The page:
Whenever giving your cat antibiotics to treat any condition, it’s vital to go through the entire regimen. If you don’t, then the bacteria you’re trying to get rid of may mutate and grow stronger. If this happens, they may become resistant to the antibiotics.

If you have multiple cats in your household, then you’ll especially need to be careful with feline chlamydia. It can easily be transmitted to other cats. Keep infected cats in seclusion. Disinfect bedding, food dishes, and other places that can harbor the bacteria. Also, make sure that you wash your hands thoroughly after you touch the infected cat so that you don’t spread it to your other felines.

Feline Panleukopenia

Feline panleukopenia, commonly referred to as distemper, is caused by a highly contagious virus. The disease, which can easily be fatal, destroys the white blood cells and damages the lining of the intestines and stomach. Since white blood cells help fight infections, this disease leaves your cat at risk for various other conditions.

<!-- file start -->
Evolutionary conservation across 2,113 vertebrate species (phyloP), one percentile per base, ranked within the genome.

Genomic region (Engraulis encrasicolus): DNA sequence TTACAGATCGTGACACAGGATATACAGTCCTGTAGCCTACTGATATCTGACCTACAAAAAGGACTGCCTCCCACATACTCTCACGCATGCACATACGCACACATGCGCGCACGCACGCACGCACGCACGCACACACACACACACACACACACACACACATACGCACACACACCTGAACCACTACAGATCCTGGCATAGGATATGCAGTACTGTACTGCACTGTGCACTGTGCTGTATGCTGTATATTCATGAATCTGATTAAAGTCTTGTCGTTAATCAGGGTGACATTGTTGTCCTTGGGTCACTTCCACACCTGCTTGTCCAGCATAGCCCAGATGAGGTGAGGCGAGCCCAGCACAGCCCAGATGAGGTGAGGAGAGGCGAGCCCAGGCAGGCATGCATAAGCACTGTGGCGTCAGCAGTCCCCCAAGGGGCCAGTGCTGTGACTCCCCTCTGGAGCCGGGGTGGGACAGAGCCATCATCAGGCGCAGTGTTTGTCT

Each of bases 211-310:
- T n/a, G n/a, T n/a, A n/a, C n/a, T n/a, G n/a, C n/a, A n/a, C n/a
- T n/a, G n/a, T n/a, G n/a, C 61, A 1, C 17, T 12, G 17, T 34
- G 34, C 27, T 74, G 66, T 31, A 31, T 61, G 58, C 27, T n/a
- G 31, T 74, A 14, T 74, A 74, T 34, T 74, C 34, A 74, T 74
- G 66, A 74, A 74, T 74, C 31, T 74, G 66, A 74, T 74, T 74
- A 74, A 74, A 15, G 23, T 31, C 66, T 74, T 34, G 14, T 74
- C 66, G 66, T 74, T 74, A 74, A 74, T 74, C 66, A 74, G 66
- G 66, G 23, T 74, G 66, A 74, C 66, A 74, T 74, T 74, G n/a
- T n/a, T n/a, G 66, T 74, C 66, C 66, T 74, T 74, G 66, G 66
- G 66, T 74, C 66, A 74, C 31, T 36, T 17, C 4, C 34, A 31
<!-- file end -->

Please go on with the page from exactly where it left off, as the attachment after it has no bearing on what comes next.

Feline Panleukopenia

Transmission

The virus that causes panleukopenia in cats can be spread a variety of ways. Contact with infected cats, food dishes, bedding, and litter pans can spread the virus. Owners can also harbor the virus on their shoes, clothes, and hands and give it to their cat. Fleas can also transmit the disease.



Signs

Feline panleukopenia causes symptoms to appear after an incubation period of about five days. Cats experience diarrhea, vomiting, loss of appetite and thirst, and abdominal pain. Your cat may also stop grooming himself properly and develop a rough coat. The “third eyelid” may also appear in the inner corner of the eye.

Diagnosis

Different diseases share some of the same signs as those caused by panleukopenia in cats. The vet will review your cat’s medical history and symptoms. A blood test to check for antibodies to the virus will help confirm that your cat has this disease.

Treatment

Feline panleukopenia causes frequent diarrhea and vomiting which can lead to dehydration. Therefore, treatment will likely involve fluid therapy to prevent this and to help stop the diarrhea and vomiting. Secondary bacterial infections will also need to be prevented until the immune system can hopefully take over.